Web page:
In response to an August federal court decision that invalidated four of the requirements under the emergency paid sick leave and expanded family and medical care leave provisions of the Families First Coronavirus Response Act (FFCRA), the U.S. Department of Labor (DOL) has made changes and clarifications to the existing temporary rule in place under the FFCRA since April 1 (currently due to expire Dec. 31). These changes took effect Sept. 16.
In New York v. U.S. Dept. of Labor, in response to a lawsuit brought by the State of New York challenging certain provisions of the temporary rule, the District Court for the Southern District of New York invalidated four requirements under the temporary rule, effective Aug. 3. Below are the four requirements, along with the resolution of each by the DOL under the revised temporary rule:
1. Paid sick leave and expanded family and medical leave are available only if an employee has work from the employer at the time of the leave – Under the original temporary rule, FFCRA leaves were available for purposes of certain COVID-19-related leave scenarios only if the employer had work for the employee at the time of the leave. This requirement now applies to all FFCRA leave scenarios, such that COVID-19, and not the employer’s lack of work for the employee, must be the reason that the employee is unable to work as a prerequisite for any FFCRA leave.
2. An employee may take FFCRA leave intermittently only with employer approval – The requirement remains unchanged, such that employers may but need not provide FFCRA leaves on an intermittent basis.
3. Definition of an employee who is a “health care provider” – Employers continue to be able to exclude “health care providers” from eligibility for FFCRA leaves, but now with a modified definition of same, including employees who “provide diagnostic services, preventive services, treatment services, or other services that are integrated with and necessary to the provision of patient care.”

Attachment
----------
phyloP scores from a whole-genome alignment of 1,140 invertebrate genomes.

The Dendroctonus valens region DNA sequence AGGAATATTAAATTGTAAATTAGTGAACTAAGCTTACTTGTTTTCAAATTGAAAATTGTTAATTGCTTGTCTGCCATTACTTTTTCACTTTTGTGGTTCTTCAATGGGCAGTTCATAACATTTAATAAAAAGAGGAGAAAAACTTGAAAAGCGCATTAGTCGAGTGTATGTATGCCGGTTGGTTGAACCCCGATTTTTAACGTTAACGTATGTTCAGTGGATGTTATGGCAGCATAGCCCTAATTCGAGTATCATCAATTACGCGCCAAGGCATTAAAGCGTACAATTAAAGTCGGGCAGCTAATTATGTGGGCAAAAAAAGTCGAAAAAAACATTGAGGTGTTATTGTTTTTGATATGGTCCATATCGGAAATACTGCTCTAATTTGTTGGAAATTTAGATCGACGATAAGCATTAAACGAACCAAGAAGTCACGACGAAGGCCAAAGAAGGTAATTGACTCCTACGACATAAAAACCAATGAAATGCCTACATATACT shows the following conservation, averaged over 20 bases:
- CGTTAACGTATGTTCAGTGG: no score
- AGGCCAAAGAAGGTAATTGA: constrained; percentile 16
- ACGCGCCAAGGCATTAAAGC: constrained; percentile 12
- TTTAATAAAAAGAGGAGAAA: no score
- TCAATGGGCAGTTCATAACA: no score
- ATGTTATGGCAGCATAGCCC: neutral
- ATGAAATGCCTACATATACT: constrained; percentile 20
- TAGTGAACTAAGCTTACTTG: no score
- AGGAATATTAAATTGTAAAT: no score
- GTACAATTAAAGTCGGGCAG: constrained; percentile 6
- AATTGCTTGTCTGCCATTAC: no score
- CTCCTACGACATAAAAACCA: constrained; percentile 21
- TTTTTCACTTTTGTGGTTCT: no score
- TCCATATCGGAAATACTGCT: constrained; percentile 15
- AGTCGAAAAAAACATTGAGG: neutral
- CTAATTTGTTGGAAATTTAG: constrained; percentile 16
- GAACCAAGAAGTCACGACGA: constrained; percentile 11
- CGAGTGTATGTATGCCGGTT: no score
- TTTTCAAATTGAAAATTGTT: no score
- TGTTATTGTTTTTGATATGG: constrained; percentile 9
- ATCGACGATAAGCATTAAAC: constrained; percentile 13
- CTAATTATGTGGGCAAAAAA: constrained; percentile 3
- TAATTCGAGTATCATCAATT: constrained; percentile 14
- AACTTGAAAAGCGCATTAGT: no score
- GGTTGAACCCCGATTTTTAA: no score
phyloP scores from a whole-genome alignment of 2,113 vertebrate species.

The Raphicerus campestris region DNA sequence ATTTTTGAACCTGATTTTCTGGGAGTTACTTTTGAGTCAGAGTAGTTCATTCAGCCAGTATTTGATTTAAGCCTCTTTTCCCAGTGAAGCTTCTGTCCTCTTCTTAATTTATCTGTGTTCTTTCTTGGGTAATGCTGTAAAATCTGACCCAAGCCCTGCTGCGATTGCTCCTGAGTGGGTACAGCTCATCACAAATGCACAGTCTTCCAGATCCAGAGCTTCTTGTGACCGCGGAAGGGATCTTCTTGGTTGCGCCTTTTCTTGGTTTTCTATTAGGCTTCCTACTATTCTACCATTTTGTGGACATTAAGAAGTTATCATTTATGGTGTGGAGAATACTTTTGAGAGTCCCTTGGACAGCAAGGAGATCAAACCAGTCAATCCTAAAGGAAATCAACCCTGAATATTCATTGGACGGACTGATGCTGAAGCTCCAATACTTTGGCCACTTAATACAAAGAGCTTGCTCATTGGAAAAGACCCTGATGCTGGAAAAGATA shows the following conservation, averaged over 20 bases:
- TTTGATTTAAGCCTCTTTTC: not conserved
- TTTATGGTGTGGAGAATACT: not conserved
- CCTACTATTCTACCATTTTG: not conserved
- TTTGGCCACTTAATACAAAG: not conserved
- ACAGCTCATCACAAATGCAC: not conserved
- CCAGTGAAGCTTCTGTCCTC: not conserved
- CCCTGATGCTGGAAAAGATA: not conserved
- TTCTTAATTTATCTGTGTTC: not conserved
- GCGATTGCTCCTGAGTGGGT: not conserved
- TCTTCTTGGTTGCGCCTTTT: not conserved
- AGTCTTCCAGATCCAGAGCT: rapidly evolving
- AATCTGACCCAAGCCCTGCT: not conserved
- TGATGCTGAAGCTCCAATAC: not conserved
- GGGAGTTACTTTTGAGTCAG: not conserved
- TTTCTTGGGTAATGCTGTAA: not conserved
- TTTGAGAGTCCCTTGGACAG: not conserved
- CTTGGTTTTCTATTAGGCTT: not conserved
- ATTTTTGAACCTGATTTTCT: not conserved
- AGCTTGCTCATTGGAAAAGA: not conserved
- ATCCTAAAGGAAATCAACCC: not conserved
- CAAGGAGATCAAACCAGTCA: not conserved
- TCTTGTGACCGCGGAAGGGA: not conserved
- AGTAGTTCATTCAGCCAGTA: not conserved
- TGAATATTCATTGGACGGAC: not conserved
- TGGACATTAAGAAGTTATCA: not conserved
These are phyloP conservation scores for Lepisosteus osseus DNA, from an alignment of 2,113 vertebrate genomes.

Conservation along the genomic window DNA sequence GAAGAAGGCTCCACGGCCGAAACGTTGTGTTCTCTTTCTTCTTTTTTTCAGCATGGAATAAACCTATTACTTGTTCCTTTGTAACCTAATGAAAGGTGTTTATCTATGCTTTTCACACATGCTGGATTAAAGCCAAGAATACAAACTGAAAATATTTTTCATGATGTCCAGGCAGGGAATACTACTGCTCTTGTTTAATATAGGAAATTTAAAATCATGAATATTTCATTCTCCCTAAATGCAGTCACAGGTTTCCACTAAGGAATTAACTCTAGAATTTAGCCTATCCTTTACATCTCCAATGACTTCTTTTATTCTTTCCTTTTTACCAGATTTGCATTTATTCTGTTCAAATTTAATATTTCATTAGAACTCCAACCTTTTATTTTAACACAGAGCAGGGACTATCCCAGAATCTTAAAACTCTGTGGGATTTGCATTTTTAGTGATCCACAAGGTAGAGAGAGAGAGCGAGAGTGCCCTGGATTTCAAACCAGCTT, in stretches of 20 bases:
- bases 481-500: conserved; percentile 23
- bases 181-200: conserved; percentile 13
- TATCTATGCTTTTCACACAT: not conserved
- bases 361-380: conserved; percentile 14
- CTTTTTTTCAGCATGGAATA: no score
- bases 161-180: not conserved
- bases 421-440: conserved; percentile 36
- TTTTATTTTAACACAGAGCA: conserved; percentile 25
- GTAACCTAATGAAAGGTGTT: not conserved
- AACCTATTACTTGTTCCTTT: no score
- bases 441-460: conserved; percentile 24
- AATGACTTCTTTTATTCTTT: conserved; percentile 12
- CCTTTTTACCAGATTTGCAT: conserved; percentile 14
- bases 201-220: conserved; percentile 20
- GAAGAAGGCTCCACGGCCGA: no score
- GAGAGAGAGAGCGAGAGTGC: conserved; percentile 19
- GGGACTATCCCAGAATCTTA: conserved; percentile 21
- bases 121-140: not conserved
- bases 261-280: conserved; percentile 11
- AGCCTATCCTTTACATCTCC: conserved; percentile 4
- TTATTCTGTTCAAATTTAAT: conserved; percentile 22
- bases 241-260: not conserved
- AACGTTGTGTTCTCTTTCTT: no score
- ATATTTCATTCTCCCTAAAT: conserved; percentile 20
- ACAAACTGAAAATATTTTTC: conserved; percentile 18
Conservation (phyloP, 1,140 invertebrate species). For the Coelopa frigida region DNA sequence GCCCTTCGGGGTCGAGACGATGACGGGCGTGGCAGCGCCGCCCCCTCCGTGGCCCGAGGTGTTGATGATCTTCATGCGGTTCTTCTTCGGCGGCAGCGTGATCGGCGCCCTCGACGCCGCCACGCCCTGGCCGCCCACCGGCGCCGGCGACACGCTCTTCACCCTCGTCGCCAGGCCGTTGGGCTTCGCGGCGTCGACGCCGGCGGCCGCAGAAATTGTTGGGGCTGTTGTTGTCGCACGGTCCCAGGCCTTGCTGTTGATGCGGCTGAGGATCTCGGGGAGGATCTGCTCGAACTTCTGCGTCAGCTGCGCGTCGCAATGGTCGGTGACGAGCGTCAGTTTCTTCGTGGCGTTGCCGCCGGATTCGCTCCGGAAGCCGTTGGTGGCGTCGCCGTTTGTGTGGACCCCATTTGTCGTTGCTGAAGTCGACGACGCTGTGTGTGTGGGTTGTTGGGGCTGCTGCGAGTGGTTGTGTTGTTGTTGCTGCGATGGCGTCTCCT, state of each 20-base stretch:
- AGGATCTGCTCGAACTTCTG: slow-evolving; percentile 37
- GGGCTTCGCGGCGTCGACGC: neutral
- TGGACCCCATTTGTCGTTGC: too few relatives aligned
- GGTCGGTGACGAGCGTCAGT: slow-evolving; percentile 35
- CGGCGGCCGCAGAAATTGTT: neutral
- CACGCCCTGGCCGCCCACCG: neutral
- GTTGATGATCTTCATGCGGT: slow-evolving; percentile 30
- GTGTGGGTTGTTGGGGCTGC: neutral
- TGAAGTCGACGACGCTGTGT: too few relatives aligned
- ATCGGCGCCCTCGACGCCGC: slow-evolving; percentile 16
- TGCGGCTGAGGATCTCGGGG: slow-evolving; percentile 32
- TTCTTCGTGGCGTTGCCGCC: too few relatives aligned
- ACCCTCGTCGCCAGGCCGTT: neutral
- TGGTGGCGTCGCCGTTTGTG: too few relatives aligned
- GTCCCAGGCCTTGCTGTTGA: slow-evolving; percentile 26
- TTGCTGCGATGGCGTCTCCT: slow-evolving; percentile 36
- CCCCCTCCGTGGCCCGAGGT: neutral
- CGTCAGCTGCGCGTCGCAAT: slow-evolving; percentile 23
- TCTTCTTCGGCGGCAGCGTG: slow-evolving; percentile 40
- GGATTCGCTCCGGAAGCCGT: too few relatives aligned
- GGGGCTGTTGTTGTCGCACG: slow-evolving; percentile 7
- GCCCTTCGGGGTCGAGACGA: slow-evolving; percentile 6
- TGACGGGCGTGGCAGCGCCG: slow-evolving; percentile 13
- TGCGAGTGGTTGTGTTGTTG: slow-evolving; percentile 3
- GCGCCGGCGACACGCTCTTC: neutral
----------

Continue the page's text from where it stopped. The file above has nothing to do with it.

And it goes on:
4. Documentation requirements – Under the original temporary rule, FFCRA leaves were available only if the employee provided the employer with documentation of the reason for the leave in advance. Under the revised temporary rule, the employee must provide the documentation to the employer “as soon as practicable.”
Any advice contained in this communication, including attachments and enclosures, is not intended as a thorough, in-depth analysis of specific issues. Nor is it sufficient to avoid tax-related penalties. This has been prepared for information purposes and general guidance only and does not constitute professional advice. You should not act upon the information contained in this publication without obtaining specific professional advice specific to, among other things, your individual facts, circumstances and jurisdiction. No representation or warranty (express or implied) is made as to the accuracy or completeness of the information contained in this publication, and CohnReznick LLP, its partners, employees and agents accept no liability, and disclaim all responsibility, for the consequences of you or anyone else acting, or refraining to act, in reliance on the information contained in this publication or for any decision based on it.
Coronavirus Resource Center
InsightLast call for New Jersey’s 2022 Technology Business Tax Certificate Transfer (NOL) ProgramScott Hamilton, Jessie Cahill, Scott IbbotsonNew Jersey’s NOL Program is closing soon with the deadline to submit applications by June 30, 2022. Learn more.
Insight10 Questions: Your retirement accountsDana FriedWhat are 2022’s contribution limits? Have you considered all IRA types? Are you on top of RMDs? Read our insights and advice on these questions and more.
InsightTexas Supreme Court clarifies proper method of sourcing franchise tax receipts from servicesJohn Iannotti, Lance RothenbergRead what the Texas Supreme Court said in this case on how to properly source receipts from services while apportioning income and determining tax liabilities.